UK: Deloitte’s Budget 2013 Coverage - If It Counts, It’s Covered

Last Updated: 21 March 2013
Article by Deloitte Tax Group

Most Read Contributor in UK, August 2017


Bill Dodwell, Head of Tax Policy as Deloitte, comments on the Budget

Is Budget 2013 a social media story? Chancellor George Osborne arrived on Twitter with his first tweet and photograph at 8.08am on Budget Day. His second tweet explained that he wouldn't be tweeting during the speech itself, which no doubt was a good plan. Tweets about the UK Budget averaged 6,000 per hour on Budget Day – but hit 60,000 during the hour Mr Osborne spoke.

Deloitte's analysis of the words and phrases used in the speech revealed four key themes including two tax topics: corporation tax and National Insurance; housing and active monetary policy.

Corporate Tax road ‑ map

Corporation tax is about completion of the Coalition Government's Corporate Tax road‑map. The main rate of corporation tax will be cut to 20% from 1 April 2015; this, together with the 21% rate from 2014, will be included in Finance Bill 2013 and enacted by the end of July. There's an important simplification dividend as well, since it will no longer be necessary to calculate the number of associated companies and perform marginal rate calculations. Above‑the‑line R&D tax credits go ahead at 10%, as does the 10% Patent Box and the various creative industries tax reliefs. EU approval is still awaited for video games relief as the Commission perhaps struggles to identify a 'culturally British' video game. There's a bit of anti‑avoidance in relation to corporate tax loss selling. The change targets the sale of companies with excess capital allowances and other unclaimed potential losses. Consultation on the draft law is promised, even though it will apply from Budget Day.

Employee tax changes

National Insurance is all about a new £2,000 relief which will be offered to all employers from April 2014. 98% of the benefit will go to small employers and 450,000 employers will escape employer NIC completely. In 2016, the end of the second state pension and the start of the uprated single state pension will liberate £2.2 billion of NI rebates, which will support the introduction of the new social care support package and the new childcare tax relief.

Tax avoidance

No Budget would be complete without an anti‑avoidance and tax evasion package. The focus this year is on the introduction of automatic information exchange, where the Crown Dependencies and Overseas Territories will provide the UK with details on income earned by UK residents. There will also be targeted avoidance to counter some partnership arrangements, which have been used to save employer NIC through disguised employment and also to shift losses artificially to individuals. A consultation will consider the issues before changes take effect from April 2014.

Finally, the shape of the important Procurement measures has been announced. The Government has decided that these will not look back before 1 October 2012 which means that suppliers do need to comply fully with current and future tax obligations – but don't need to worry about the past.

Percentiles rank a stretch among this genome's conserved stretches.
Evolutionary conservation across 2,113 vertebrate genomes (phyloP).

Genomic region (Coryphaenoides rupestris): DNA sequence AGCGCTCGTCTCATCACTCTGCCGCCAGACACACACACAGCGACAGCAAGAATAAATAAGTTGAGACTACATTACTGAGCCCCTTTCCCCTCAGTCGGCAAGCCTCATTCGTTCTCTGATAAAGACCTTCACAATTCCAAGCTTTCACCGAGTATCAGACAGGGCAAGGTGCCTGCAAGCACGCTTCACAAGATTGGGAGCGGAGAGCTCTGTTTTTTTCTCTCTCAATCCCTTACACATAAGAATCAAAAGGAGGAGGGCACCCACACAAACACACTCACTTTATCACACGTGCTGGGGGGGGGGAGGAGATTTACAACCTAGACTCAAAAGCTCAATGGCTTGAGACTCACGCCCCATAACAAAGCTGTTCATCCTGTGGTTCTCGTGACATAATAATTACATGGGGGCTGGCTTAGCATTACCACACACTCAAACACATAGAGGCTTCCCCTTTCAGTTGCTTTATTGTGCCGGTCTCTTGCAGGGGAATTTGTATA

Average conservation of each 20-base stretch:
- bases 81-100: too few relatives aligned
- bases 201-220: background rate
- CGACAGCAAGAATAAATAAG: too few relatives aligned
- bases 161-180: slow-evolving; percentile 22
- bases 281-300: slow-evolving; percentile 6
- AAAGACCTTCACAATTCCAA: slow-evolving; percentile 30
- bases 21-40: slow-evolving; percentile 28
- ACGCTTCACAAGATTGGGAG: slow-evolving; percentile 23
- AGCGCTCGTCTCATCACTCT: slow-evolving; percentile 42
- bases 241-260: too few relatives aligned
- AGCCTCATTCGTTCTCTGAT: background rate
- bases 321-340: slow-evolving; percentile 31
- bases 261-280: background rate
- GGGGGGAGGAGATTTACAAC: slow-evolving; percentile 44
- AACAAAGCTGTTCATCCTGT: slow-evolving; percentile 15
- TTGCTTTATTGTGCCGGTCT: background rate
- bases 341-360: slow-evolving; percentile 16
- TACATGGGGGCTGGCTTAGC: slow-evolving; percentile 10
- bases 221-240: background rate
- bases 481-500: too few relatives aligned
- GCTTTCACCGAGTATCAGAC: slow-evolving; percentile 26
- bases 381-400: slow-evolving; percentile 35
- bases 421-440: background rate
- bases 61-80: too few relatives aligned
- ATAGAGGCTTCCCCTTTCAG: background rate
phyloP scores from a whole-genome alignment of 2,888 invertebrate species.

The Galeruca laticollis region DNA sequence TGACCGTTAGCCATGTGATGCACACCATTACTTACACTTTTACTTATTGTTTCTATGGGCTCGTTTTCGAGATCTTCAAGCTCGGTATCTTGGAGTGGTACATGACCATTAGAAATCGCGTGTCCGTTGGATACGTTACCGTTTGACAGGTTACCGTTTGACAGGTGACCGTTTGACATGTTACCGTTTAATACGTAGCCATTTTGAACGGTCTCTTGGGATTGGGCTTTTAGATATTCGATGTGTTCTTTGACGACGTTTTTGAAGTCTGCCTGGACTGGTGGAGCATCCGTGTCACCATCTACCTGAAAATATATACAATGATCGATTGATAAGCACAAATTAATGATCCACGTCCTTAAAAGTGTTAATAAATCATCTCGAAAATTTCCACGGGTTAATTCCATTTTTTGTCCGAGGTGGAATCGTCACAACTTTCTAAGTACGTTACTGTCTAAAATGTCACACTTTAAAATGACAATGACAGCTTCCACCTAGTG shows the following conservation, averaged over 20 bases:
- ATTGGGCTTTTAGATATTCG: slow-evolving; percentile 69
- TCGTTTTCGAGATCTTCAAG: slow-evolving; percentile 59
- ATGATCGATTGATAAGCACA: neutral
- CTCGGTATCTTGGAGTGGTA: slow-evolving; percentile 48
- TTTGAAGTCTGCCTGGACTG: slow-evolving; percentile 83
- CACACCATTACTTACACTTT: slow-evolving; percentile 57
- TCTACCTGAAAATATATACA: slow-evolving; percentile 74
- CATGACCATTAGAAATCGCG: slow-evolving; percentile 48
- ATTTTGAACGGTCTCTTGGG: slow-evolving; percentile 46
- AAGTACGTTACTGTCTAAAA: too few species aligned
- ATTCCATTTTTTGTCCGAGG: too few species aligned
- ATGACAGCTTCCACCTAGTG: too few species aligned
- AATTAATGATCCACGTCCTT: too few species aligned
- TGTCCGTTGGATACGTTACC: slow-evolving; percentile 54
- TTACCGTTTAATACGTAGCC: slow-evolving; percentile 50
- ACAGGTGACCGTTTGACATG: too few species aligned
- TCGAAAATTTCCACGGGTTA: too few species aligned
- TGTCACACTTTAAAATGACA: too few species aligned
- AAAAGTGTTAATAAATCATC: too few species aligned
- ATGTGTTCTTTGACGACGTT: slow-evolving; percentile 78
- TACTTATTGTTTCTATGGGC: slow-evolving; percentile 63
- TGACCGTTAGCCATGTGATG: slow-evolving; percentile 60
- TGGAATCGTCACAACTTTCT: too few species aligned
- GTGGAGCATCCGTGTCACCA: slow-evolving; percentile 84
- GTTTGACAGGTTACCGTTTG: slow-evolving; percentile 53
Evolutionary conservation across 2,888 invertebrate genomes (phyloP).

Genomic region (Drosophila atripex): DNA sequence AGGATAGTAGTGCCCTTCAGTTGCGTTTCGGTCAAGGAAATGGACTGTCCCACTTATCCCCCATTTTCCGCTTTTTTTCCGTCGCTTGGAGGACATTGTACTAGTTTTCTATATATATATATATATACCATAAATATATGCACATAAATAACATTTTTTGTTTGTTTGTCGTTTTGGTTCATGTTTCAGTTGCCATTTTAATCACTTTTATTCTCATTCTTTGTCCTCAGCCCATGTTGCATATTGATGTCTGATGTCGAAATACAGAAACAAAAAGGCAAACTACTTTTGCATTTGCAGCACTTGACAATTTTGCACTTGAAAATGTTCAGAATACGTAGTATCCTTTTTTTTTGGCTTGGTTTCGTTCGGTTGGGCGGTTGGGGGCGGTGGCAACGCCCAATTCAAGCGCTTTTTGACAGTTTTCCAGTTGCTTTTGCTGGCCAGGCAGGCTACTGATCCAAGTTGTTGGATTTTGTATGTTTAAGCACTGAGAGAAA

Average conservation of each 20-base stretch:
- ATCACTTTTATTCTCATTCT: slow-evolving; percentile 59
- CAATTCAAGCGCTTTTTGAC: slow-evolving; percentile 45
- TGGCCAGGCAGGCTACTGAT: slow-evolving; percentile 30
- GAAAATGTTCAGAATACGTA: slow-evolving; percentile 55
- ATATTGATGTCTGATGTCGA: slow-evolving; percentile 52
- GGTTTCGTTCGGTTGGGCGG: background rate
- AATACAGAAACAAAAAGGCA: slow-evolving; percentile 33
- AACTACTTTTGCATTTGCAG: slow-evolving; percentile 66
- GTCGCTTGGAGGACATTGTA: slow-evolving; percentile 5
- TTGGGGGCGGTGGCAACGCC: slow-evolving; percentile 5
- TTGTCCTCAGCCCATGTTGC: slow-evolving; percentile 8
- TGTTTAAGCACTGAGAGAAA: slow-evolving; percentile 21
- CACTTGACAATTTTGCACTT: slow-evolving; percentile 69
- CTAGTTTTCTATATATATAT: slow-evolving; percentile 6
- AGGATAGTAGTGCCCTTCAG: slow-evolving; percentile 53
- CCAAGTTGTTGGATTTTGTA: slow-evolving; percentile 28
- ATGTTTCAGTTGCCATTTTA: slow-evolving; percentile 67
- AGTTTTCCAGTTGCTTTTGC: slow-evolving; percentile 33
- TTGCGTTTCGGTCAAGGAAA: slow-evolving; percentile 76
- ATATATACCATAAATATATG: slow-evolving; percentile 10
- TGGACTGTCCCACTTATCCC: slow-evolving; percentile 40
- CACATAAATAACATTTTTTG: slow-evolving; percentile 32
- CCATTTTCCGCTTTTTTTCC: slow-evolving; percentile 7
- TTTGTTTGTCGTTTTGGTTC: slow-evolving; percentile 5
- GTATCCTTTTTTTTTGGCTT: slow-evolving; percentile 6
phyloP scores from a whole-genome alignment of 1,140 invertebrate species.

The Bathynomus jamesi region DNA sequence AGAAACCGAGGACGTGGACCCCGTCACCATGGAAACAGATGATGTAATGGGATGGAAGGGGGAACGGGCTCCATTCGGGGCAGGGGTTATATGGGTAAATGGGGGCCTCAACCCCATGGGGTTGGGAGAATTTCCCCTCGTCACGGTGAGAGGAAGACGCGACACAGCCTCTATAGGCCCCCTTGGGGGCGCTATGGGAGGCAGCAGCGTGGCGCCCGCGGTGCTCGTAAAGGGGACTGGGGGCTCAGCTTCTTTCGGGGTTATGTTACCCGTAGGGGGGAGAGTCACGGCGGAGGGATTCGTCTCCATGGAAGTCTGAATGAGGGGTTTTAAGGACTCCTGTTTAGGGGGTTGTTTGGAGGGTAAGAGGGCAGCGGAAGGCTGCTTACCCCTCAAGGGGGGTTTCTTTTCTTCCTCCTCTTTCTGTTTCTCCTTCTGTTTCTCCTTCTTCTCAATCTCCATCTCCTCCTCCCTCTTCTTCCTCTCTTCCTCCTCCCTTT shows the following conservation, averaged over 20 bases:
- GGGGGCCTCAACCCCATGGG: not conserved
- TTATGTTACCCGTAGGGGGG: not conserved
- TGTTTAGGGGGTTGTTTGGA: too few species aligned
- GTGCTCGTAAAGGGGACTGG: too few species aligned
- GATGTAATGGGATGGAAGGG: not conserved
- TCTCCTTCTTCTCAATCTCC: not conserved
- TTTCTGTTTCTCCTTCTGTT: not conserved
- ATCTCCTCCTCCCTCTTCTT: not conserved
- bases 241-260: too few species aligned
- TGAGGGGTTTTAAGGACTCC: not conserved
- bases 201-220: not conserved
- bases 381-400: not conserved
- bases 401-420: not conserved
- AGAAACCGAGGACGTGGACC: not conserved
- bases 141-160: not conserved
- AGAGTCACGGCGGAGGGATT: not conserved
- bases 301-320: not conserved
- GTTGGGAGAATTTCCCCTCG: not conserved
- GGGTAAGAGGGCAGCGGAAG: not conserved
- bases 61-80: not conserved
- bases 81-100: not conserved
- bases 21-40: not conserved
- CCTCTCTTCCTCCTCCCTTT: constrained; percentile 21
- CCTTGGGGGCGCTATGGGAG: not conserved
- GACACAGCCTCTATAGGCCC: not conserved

Personal tax matters

The Chancellor stated several times his aim for this to be a Budget for people who "aspire to work hard and get on." Several measures are being introduced to support this aim:

  • The introduction of a £10,000 personal allowance from 6 April 2014, reducing tax bills for 24 million taxpayers by £200 and taking 2 million people out of the tax system altogether. The Government had previously announced an ambition to introduce a £10,000 personal allowance by the end of the current Parliament in 2015, so it is good to see this accelerated by 12 months.
  • The tax free limit that employers can provide tax free loans to Loans for employees has been doubled from £5,000 to £10,000. The limit had been £5,000 for many years so this is good news for employees who receive tax free loans from their employers for things like season tickets. For those increasingly travelling significant distances to their place of work and paying more than£5,000 for their season tickets, this will be a welcome change.
  • The Capital Gains Tax re‑investment relief under the Seed Enterprise Investment Scheme ("SEIS") which was introduced from 6 April 2012 was due to end on 5 April 2013. It has now extended such that 50% the amount invested in SEIS qualifying businesses can be used to offset gains arising in 2013/14. This isn't quite the tax holiday that it was portrayed to be in the Chancellor's speech today as the existing CGT relief actually provides for 100% of the amount invested to qualify for the re‑investment relief.
  • A new capital gains tax exemption is to be introduced from 6 April 2014 on a qualifying disposal of a controlling interest in employee owned structures.

Not surprisingly to help fund these changes a new package of measures is to be introduced to combat aggressive avoidance and abusive tax planning. The UK has agreed measures with the Isle of Man, Guernsey and Jersey Governments to clamp down on those who hold undeclared money offshore.